Real Estate Investment Advice From Warren Buffett

Warren Buffett shares the details and lessons learned on two of his real estate investments

Apr 5, 2014 at 1:00PM


If you've ever longed for real estate investing advice from the "Oracle of Omaha," your wait is over. In his latest shareholder letter (released March 1st, 2014), Warren Buffett shares the details and lessons learned on two of his real estate investments that – spoiler alert – were wildly successful.

Real Estate Investment #1 – Farmland
Mr. Buffett purchased 400 acres of Nebraska farmland in 1986 from the FDIC at a fraction of the property's prior loan balance. Investment results: 28 years later, the farm's earnings have tripled and the property is worth 5 times more than what Mr. Buffett paid. Smoothing out the cash flow growth over the hold period, this would equate to an estimated 15% unleveraged return.

Real Estate Investment #2 – Retail Building
The second real estate investment discussed is a New York City retail property that Mr. Buffett purchased with legendary NYC real estate investors Larry Silverstein and Fred Rose. The partnership acquired the property in 1993 from the Resolution Trust Corporation, the entity that was created to liquidate bank owned real estate and distressed loans stemming from the savings and loan crisis. Under the RTC's supervision, the retail building was floundering as the largest tenant's rent was substantially below market, which was a temporary constraint on earnings. Investment Results: annual distributions now exceed 35% of the partnership's initial equity investment and the property was refinanced twice, enabling the partners to take special distributions totaling more than 150% of their initial investment. It's always more fun when you're playing with the house's money.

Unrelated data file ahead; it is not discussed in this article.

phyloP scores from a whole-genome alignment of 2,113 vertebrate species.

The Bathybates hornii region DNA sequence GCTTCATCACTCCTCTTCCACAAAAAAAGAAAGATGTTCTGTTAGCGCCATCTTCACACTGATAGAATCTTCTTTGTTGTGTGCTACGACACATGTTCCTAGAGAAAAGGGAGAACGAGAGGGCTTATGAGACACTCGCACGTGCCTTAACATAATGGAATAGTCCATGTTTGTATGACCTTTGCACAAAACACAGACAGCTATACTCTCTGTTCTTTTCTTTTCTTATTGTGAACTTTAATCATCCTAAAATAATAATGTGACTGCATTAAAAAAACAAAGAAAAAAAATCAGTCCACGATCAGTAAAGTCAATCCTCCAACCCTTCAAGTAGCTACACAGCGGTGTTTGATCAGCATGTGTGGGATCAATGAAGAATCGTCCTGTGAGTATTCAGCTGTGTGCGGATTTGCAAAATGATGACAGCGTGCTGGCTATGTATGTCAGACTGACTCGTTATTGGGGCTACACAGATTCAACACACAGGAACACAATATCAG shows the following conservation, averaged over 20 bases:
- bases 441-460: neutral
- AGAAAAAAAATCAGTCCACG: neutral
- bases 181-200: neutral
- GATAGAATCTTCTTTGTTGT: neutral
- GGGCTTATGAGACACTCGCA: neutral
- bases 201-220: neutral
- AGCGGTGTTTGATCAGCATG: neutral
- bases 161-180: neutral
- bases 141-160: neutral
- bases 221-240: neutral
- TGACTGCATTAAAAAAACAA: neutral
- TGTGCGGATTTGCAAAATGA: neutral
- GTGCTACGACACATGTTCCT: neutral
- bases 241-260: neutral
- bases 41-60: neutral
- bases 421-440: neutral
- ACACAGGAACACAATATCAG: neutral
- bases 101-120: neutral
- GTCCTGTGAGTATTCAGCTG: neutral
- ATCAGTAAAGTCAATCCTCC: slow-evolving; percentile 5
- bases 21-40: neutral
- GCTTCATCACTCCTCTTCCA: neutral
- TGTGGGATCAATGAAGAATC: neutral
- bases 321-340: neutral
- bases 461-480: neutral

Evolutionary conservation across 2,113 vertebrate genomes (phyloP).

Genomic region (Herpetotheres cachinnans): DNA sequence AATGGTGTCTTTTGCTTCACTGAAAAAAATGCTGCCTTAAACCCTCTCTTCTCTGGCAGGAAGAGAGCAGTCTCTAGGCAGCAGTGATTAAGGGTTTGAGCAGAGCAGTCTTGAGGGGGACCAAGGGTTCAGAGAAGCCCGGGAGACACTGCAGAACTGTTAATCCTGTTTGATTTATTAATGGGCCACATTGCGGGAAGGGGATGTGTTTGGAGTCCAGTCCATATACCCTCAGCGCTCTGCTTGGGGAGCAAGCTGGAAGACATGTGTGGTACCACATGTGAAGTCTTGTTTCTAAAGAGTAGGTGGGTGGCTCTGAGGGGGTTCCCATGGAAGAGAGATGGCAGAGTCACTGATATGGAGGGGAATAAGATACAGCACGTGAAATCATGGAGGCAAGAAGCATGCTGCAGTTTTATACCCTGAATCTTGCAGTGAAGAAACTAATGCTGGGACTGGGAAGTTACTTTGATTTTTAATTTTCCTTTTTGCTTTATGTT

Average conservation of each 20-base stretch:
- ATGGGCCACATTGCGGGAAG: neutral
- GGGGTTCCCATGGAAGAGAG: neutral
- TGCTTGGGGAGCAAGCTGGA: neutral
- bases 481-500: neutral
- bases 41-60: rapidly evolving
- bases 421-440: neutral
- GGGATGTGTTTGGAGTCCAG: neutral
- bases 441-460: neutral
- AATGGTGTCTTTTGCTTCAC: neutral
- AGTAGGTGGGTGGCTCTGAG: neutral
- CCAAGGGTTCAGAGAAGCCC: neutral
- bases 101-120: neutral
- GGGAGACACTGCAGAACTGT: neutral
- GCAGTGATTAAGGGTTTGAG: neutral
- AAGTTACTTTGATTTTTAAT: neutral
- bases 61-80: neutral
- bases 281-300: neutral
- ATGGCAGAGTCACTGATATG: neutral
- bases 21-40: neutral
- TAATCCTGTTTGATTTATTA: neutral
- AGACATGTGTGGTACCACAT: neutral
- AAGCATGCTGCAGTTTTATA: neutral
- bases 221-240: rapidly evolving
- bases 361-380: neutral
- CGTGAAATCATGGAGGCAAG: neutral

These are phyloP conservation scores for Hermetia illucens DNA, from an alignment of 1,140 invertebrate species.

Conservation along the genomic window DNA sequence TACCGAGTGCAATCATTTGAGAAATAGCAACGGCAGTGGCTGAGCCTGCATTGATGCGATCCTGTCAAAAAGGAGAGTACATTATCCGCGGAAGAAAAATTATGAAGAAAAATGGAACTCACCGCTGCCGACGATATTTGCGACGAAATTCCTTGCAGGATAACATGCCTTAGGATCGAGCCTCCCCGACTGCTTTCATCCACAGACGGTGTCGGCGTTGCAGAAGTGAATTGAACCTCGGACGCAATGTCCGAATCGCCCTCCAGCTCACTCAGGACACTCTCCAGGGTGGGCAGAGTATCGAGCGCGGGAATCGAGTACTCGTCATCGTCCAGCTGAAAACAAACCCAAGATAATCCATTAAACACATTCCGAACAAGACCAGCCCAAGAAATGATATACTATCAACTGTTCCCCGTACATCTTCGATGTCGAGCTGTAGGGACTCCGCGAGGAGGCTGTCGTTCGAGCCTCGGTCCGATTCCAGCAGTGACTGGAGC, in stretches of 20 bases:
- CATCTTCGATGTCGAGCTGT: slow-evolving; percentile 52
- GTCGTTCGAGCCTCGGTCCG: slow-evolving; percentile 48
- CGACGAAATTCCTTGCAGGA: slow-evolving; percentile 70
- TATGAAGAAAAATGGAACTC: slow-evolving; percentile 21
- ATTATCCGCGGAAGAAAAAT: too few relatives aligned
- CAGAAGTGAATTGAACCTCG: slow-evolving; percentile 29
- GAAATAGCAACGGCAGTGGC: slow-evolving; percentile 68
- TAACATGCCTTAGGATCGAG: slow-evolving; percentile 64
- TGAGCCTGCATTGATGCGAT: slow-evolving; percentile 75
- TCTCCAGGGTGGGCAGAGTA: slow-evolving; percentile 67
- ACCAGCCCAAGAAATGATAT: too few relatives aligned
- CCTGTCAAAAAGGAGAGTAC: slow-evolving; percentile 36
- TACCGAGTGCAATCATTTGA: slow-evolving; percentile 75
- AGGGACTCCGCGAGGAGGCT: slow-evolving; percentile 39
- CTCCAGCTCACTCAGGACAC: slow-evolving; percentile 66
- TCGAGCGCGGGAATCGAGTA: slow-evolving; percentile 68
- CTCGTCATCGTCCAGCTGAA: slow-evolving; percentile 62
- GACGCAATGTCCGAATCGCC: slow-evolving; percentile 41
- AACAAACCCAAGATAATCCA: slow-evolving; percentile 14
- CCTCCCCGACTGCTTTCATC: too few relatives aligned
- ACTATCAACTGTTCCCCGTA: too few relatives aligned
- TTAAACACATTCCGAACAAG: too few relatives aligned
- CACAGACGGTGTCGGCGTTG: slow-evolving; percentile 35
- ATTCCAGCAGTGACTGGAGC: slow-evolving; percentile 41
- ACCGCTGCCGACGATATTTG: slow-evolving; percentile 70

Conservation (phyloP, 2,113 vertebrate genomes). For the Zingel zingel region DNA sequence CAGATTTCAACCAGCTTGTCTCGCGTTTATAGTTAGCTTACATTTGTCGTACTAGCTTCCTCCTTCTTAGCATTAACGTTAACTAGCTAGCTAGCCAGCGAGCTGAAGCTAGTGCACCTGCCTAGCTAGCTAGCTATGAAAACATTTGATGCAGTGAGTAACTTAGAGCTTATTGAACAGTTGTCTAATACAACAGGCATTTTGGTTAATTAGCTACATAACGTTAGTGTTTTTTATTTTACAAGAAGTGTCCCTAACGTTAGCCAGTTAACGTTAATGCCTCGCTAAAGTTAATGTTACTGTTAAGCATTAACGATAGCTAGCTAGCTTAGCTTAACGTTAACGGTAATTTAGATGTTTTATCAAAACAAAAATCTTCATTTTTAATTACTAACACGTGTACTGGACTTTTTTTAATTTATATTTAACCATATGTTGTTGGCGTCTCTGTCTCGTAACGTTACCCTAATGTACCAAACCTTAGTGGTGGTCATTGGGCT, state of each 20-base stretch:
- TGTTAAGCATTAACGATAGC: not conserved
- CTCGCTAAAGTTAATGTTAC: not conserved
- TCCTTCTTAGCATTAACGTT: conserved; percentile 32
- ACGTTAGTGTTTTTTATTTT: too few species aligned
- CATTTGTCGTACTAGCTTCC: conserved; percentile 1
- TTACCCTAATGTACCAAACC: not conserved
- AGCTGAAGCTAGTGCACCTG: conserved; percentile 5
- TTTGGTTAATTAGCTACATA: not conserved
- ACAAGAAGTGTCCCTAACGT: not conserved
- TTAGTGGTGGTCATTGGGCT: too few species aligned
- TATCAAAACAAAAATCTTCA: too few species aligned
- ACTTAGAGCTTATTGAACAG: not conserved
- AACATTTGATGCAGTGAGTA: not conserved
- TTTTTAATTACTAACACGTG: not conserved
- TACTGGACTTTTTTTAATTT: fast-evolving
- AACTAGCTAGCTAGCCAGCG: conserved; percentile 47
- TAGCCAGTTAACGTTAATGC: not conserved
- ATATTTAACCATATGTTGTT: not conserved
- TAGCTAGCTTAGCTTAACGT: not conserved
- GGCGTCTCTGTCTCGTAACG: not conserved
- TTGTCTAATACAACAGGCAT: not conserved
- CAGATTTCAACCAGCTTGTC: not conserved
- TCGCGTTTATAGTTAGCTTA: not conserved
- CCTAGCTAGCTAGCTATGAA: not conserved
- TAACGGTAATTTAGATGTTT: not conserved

Here are some quotes from the shareholder letter regarding these investments followed by my own takeaways:

"You don't need to be an expert in order to achieve satisfactory investment returns"

I would guess that Warren knows very little, if anything, about running either a farm or a large retail property. Case in point, he's never seen the NYC retail investment and he's been to the farm twice in 28 years. However, Mr. Buffett is certainly savvy enough to recognize an investment opportunity and partner with expert operators to execute a turnaround strategy. As a real estate investor, you have to be willing to invest outside of your home market and trust your team if you want to achieve superior returns. Don't let proximity dictate your acquisition targets.